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Northwest Missouri State University

News Release

    Feb. 29, 2016

    Students share knowledge through living, learning communities

    By Lexi Ryan, media relations assistant

    Students in a living and academic learning community gather in a residence hall lounge for a study session. (Photos by Todd Weddle/Northwest Missouri State University)
    Above and below, students in living and academic learning communities gather in residence hall lounges for a study session. (Photos by Todd Weddle/Northwest Missouri State University)

    A new model for living and learning on campus is providing Northwest Missouri State University students and faculty with more opportunities to connect and share experiences.

    The living and academic learning communities were introduced by the University in the fall. Students studying majors in the School of Agricultural Sciences, School of Business and the Department of Natural Sciences have designated floors in the residence halls. 

    “Each community is finding its own identity with the help of the residential life staff,” Meghan Davis, assistant director of residential life student success, said. “The faculty and students are making connections outside of the classroom, and the students are feeling a greater connection to Northwest.”

    Students in a living and academic learning community gather in a residence hall lounge for a study session. (Photos by Todd Weddle/Northwest Missouri State University)

    Students have opportunities to network with other students, alumni and faculty in ways that peers on a traditional residential floor do not. These relationships enhance studying techniques and help them build contacts with Career Services and alumni in their perspective fields.

    Students living in the communities have connected and socialized through events such as a barbecue with faculty, an ice cream social and faculty trivia night, a professional etiquette dinner, cosmic bowling and a panel of professionals within their disciplines.

    Those strong connections also impact students’ decisions to continue their degree programs at Northwest. The University recently reported 100 percent of the students participating in the academic learning community last fall returned for the spring trimester.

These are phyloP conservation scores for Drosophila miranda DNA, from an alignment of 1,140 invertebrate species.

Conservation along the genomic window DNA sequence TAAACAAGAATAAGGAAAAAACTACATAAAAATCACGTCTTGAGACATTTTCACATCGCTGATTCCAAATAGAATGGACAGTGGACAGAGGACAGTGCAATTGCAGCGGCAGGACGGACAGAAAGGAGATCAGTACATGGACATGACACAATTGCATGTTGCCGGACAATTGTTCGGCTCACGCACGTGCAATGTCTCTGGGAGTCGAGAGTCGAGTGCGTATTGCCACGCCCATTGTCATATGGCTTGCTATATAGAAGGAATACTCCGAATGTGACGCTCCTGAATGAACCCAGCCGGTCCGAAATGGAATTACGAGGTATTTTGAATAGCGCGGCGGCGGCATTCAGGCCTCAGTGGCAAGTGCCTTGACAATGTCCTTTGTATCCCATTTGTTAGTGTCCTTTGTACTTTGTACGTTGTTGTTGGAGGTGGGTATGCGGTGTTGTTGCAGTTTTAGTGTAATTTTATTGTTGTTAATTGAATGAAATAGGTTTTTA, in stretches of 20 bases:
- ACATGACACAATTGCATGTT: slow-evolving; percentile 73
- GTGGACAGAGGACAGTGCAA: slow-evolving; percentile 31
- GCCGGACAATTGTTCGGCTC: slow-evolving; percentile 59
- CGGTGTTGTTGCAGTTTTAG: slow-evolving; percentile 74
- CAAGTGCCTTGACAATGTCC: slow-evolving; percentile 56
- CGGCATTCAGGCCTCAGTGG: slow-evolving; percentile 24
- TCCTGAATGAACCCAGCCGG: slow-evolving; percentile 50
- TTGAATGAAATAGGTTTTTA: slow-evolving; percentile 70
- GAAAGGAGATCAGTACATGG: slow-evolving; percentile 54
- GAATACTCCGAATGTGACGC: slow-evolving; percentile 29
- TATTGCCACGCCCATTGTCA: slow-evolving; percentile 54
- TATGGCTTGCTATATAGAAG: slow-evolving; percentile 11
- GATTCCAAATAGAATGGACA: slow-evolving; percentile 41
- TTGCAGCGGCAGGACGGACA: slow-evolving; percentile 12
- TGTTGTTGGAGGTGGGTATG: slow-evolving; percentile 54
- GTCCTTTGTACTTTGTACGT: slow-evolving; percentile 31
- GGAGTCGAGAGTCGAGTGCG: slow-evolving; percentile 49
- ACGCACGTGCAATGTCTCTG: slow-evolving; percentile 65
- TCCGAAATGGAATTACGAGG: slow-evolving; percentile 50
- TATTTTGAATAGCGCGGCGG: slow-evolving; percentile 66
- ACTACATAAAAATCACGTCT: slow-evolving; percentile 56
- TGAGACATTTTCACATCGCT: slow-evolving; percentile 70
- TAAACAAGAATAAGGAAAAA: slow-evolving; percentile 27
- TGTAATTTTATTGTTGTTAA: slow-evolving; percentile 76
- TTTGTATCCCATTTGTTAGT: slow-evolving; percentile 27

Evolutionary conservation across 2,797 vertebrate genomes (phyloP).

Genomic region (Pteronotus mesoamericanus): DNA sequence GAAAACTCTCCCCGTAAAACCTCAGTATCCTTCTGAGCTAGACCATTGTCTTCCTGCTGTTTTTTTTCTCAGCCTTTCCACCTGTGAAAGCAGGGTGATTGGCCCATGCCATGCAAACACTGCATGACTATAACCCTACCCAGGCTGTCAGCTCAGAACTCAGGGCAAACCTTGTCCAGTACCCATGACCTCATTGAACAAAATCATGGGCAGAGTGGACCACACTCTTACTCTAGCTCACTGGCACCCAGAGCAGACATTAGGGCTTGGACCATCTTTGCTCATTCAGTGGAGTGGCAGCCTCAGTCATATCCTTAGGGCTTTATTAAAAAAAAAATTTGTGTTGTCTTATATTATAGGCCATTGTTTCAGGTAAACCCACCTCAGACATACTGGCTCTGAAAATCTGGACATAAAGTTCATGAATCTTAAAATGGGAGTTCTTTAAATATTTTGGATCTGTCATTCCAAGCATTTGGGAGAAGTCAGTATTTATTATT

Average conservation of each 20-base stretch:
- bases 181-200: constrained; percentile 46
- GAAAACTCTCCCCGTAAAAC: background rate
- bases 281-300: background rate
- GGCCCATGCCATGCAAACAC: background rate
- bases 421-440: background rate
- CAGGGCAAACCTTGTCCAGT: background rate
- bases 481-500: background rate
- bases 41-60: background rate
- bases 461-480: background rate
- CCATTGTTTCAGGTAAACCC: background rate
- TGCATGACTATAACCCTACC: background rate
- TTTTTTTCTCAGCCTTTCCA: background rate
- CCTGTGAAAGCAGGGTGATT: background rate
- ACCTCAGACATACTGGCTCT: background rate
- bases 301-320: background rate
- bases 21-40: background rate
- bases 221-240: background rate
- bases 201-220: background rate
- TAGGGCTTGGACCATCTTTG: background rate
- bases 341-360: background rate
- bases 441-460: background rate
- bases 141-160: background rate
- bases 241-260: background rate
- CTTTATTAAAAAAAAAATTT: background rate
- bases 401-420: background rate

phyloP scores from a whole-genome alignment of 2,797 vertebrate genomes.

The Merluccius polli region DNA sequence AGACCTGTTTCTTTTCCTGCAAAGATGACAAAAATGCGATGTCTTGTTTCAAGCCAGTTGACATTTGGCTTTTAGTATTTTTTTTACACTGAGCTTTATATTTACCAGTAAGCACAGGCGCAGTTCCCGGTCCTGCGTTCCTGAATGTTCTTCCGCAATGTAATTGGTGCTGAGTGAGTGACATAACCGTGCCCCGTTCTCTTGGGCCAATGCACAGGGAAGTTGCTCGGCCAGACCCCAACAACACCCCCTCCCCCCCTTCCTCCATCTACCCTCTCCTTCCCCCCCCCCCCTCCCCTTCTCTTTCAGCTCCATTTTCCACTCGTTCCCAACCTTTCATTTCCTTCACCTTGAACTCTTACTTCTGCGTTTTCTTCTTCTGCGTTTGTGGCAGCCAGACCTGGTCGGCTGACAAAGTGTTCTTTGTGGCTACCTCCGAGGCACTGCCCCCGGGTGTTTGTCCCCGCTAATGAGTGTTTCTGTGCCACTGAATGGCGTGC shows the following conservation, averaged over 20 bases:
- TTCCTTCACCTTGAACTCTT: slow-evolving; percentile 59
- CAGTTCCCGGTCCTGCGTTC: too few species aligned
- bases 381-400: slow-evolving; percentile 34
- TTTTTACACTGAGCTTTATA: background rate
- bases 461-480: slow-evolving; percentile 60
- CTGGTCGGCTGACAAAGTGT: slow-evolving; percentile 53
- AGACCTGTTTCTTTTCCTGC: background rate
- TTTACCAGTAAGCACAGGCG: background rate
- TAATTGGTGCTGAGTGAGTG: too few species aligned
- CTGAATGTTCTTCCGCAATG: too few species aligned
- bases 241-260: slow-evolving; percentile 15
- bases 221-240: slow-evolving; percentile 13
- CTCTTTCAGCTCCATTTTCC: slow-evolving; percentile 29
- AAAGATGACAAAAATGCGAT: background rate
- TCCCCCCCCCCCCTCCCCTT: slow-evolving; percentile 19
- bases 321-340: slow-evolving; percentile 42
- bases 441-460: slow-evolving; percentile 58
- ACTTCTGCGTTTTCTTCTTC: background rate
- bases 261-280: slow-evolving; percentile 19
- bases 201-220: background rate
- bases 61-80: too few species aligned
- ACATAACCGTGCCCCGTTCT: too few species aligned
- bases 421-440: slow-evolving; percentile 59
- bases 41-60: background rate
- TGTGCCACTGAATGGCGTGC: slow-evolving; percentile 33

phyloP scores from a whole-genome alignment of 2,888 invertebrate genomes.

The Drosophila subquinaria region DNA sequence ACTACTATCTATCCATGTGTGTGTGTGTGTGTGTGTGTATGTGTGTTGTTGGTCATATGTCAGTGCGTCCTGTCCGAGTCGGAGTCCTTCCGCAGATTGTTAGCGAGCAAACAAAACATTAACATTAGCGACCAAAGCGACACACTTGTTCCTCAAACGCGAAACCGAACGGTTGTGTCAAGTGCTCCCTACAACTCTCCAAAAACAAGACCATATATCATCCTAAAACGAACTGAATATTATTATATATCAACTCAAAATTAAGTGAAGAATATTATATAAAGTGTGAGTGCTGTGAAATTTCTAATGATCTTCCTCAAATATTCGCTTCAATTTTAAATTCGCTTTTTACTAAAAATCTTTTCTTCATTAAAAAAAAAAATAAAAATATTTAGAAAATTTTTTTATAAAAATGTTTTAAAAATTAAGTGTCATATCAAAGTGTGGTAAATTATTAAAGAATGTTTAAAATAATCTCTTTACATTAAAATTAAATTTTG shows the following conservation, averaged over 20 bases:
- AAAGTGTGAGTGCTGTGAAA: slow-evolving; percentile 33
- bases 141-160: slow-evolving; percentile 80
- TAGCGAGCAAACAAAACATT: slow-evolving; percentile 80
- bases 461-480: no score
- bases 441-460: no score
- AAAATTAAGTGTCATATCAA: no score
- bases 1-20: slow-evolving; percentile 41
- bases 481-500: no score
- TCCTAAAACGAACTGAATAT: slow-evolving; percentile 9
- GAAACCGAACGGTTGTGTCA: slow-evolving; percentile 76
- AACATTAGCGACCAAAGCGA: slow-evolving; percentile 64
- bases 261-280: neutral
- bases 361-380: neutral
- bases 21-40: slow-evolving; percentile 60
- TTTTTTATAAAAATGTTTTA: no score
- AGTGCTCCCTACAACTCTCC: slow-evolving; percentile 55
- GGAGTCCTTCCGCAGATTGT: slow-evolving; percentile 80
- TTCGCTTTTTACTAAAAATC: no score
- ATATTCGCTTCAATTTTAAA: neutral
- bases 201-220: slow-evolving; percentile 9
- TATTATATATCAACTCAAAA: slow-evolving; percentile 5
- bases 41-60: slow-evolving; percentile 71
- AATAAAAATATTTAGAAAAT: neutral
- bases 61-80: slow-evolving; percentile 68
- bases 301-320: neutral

“You get to have a group of people to study with automatically and you do not have to search for others to form those study groups,” said Samee Sprenkle, a residential assistant and senior from Edwardsville, Kansas, studying biology with an environmental science emphasis. “You get the opportunity to go to programming sessions like etiquette dinners, which help with future job application. I honestly wish I had been given this opportunity as a freshman.”

    Shelley Riley, assistant professor of chemistry, added, “Students in the community share the same academic interests and are taking the same introductory first-year courses. That connection and the ability to use each other as resources is invaluable, especially during that first year of university-level coursework.”

    Staff in the University’s residential life, academic and admissions offices are continuing to evaluate the communities and hope to expand the offerings in coming years.

    “I would definitely recommend future students participate in the learning communities,” Kaili Sager, a marketing major from Bellevue, Nebraska, said. “It has helped me as a freshman get acquainted, meet staff in my department of study and given me opportunities to put myself ahead of my peers.”

    Northwest also offers a special interest community for honors students. For more information about living and academic learning communities at Northwest, contact the Office of Residential Life at or 660.562.1214.

    For more information, please contact:

    Mark Hornickel, Communication Manager | 660.562.1704 | Fax: 660.562.1900

    Northwest Missouri State University
    215 Administration Building | 800 University Drive | Maryville, MO 64468